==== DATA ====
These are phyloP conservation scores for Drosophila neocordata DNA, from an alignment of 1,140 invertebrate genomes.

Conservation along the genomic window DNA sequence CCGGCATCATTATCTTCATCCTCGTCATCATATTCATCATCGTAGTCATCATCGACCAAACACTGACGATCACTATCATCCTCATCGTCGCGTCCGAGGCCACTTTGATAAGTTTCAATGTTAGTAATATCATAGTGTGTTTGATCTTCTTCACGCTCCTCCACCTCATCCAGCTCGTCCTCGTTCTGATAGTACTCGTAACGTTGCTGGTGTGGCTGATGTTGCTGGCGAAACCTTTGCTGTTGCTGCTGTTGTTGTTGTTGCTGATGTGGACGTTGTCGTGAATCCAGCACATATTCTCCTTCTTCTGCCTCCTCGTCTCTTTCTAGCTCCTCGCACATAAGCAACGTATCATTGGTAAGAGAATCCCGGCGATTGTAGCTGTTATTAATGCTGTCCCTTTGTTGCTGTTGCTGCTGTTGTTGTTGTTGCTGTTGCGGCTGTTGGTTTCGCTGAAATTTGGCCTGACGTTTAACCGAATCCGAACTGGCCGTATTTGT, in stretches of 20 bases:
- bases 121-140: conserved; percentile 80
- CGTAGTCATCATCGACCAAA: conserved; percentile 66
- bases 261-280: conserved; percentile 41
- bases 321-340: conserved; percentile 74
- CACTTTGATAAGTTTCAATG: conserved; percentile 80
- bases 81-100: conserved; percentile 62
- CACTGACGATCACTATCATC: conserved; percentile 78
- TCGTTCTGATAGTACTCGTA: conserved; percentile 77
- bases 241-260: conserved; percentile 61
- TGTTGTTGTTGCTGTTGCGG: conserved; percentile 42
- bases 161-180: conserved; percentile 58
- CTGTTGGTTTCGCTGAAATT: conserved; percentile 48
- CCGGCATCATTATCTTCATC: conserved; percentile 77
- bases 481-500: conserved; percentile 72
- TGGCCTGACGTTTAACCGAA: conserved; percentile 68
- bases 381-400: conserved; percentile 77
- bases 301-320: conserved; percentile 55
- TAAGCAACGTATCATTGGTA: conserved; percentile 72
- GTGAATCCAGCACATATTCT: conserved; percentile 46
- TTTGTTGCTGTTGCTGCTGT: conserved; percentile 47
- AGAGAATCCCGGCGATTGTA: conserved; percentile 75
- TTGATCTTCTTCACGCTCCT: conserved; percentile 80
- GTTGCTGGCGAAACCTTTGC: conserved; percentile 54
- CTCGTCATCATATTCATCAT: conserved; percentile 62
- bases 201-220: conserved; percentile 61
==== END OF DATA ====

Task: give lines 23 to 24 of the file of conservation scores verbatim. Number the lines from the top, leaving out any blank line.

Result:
- AGAGAATCCCGGCGATTGTA: conserved; percentile 75
- TTGATCTTCTTCACGCTCCT: conserved; percentile 80